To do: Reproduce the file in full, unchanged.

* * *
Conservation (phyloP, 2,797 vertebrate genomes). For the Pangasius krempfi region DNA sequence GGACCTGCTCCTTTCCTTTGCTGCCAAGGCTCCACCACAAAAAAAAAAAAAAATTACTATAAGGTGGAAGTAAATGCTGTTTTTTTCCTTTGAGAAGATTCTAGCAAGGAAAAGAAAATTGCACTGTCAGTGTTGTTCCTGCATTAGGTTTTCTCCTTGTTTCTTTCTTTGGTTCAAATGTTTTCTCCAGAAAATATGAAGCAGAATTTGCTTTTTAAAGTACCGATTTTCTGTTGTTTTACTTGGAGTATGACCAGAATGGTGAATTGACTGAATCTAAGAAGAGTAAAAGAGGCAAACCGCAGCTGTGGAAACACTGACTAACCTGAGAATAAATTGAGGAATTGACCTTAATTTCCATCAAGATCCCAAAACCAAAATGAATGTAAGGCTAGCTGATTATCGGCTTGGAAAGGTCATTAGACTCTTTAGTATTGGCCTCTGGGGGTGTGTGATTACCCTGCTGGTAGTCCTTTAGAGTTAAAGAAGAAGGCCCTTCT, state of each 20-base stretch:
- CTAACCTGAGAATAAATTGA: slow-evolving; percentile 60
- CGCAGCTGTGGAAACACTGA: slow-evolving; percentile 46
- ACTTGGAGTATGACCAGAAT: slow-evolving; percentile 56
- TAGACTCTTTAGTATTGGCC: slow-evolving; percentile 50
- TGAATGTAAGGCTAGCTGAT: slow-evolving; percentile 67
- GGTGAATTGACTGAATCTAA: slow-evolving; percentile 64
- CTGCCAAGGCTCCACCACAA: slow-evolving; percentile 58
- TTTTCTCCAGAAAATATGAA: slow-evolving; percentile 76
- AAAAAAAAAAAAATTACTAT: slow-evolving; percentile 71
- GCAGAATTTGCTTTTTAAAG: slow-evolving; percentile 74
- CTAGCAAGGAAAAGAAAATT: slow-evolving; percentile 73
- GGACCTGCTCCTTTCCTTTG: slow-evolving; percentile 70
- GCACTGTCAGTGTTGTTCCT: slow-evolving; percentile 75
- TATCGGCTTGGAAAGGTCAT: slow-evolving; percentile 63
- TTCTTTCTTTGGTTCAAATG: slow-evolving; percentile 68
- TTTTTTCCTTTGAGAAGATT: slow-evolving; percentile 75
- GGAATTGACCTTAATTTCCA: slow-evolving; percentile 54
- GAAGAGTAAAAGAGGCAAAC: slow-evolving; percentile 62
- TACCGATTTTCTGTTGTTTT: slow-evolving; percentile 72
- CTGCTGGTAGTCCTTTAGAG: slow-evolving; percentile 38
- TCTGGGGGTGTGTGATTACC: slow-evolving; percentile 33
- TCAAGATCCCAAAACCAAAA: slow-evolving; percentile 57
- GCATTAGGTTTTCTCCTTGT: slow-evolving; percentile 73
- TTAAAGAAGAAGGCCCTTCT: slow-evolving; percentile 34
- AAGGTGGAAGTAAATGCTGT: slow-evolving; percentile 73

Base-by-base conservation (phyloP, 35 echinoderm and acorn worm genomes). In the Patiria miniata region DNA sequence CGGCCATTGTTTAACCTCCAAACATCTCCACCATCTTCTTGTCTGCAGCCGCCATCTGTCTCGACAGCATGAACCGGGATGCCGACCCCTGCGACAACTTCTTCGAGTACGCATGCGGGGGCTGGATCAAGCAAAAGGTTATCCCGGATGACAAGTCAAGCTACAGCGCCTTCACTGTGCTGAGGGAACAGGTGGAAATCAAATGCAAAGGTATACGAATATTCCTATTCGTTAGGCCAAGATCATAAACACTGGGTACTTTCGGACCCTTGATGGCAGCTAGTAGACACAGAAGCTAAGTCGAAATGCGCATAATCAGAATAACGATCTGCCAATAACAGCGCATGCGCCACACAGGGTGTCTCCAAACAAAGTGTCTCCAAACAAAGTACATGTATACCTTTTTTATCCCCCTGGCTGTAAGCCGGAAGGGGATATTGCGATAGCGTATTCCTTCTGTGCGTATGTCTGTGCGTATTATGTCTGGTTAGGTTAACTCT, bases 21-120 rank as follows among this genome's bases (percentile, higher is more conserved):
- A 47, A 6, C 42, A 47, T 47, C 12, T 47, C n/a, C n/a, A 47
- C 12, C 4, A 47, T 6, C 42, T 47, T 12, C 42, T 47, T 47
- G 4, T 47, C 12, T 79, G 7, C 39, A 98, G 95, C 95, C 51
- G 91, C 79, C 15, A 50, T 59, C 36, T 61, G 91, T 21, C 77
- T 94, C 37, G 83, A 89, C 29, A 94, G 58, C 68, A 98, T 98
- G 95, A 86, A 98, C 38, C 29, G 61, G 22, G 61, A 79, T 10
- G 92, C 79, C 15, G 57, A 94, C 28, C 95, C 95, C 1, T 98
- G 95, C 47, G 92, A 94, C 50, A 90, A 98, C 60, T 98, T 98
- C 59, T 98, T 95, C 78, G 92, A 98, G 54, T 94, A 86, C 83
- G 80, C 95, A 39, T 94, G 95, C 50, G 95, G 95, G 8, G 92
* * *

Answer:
Conservation (phyloP, 2,797 vertebrate genomes). For the Pangasius krempfi region DNA sequence GGACCTGCTCCTTTCCTTTGCTGCCAAGGCTCCACCACAAAAAAAAAAAAAAATTACTATAAGGTGGAAGTAAATGCTGTTTTTTTCCTTTGAGAAGATTCTAGCAAGGAAAAGAAAATTGCACTGTCAGTGTTGTTCCTGCATTAGGTTTTCTCCTTGTTTCTTTCTTTGGTTCAAATGTTTTCTCCAGAAAATATGAAGCAGAATTTGCTTTTTAAAGTACCGATTTTCTGTTGTTTTACTTGGAGTATGACCAGAATGGTGAATTGACTGAATCTAAGAAGAGTAAAAGAGGCAAACCGCAGCTGTGGAAACACTGACTAACCTGAGAATAAATTGAGGAATTGACCTTAATTTCCATCAAGATCCCAAAACCAAAATGAATGTAAGGCTAGCTGATTATCGGCTTGGAAAGGTCATTAGACTCTTTAGTATTGGCCTCTGGGGGTGTGTGATTACCCTGCTGGTAGTCCTTTAGAGTTAAAGAAGAAGGCCCTTCT, state of each 20-base stretch:
- CTAACCTGAGAATAAATTGA: slow-evolving; percentile 60
- CGCAGCTGTGGAAACACTGA: slow-evolving; percentile 46
- ACTTGGAGTATGACCAGAAT: slow-evolving; percentile 56
- TAGACTCTTTAGTATTGGCC: slow-evolving; percentile 50
- TGAATGTAAGGCTAGCTGAT: slow-evolving; percentile 67
- GGTGAATTGACTGAATCTAA: slow-evolving; percentile 64
- CTGCCAAGGCTCCACCACAA: slow-evolving; percentile 58
- TTTTCTCCAGAAAATATGAA: slow-evolving; percentile 76
- AAAAAAAAAAAAATTACTAT: slow-evolving; percentile 71
- GCAGAATTTGCTTTTTAAAG: slow-evolving; percentile 74
- CTAGCAAGGAAAAGAAAATT: slow-evolving; percentile 73
- GGACCTGCTCCTTTCCTTTG: slow-evolving; percentile 70
- GCACTGTCAGTGTTGTTCCT: slow-evolving; percentile 75
- TATCGGCTTGGAAAGGTCAT: slow-evolving; percentile 63
- TTCTTTCTTTGGTTCAAATG: slow-evolving; percentile 68
- TTTTTTCCTTTGAGAAGATT: slow-evolving; percentile 75
- GGAATTGACCTTAATTTCCA: slow-evolving; percentile 54
- GAAGAGTAAAAGAGGCAAAC: slow-evolving; percentile 62
- TACCGATTTTCTGTTGTTTT: slow-evolving; percentile 72
- CTGCTGGTAGTCCTTTAGAG: slow-evolving; percentile 38
- TCTGGGGGTGTGTGATTACC: slow-evolving; percentile 33
- TCAAGATCCCAAAACCAAAA: slow-evolving; percentile 57
- GCATTAGGTTTTCTCCTTGT: slow-evolving; percentile 73
- TTAAAGAAGAAGGCCCTTCT: slow-evolving; percentile 34
- AAGGTGGAAGTAAATGCTGT: slow-evolving; percentile 73

Base-by-base conservation (phyloP, 35 echinoderm and acorn worm genomes). In the Patiria miniata region DNA sequence CGGCCATTGTTTAACCTCCAAACATCTCCACCATCTTCTTGTCTGCAGCCGCCATCTGTCTCGACAGCATGAACCGGGATGCCGACCCCTGCGACAACTTCTTCGAGTACGCATGCGGGGGCTGGATCAAGCAAAAGGTTATCCCGGATGACAAGTCAAGCTACAGCGCCTTCACTGTGCTGAGGGAACAGGTGGAAATCAAATGCAAAGGTATACGAATATTCCTATTCGTTAGGCCAAGATCATAAACACTGGGTACTTTCGGACCCTTGATGGCAGCTAGTAGACACAGAAGCTAAGTCGAAATGCGCATAATCAGAATAACGATCTGCCAATAACAGCGCATGCGCCACACAGGGTGTCTCCAAACAAAGTGTCTCCAAACAAAGTACATGTATACCTTTTTTATCCCCCTGGCTGTAAGCCGGAAGGGGATATTGCGATAGCGTATTCCTTCTGTGCGTATGTCTGTGCGTATTATGTCTGGTTAGGTTAACTCT, bases 21-120 rank as follows among this genome's bases (percentile, higher is more conserved):
- A 47, A 6, C 42, A 47, T 47, C 12, T 47, C n/a, C n/a, A 47
- C 12, C 4, A 47, T 6, C 42, T 47, T 12, C 42, T 47, T 47
- G 4, T 47, C 12, T 79, G 7, C 39, A 98, G 95, C 95, C 51
- G 91, C 79, C 15, A 50, T 59, C 36, T 61, G 91, T 21, C 77
- T 94, C 37, G 83, A 89, C 29, A 94, G 58, C 68, A 98, T 98
- G 95, A 86, A 98, C 38, C 29, G 61, G 22, G 61, A 79, T 10
- G 92, C 79, C 15, G 57, A 94, C 28, C 95, C 95, C 1, T 98
- G 95, C 47, G 92, A 94, C 50, A 90, A 98, C 60, T 98, T 98
- C 59, T 98, T 95, C 78, G 92, A 98, G 54, T 94, A 86, C 83
- G 80, C 95, A 39, T 94, G 95, C 50, G 95, G 95, G 8, G 92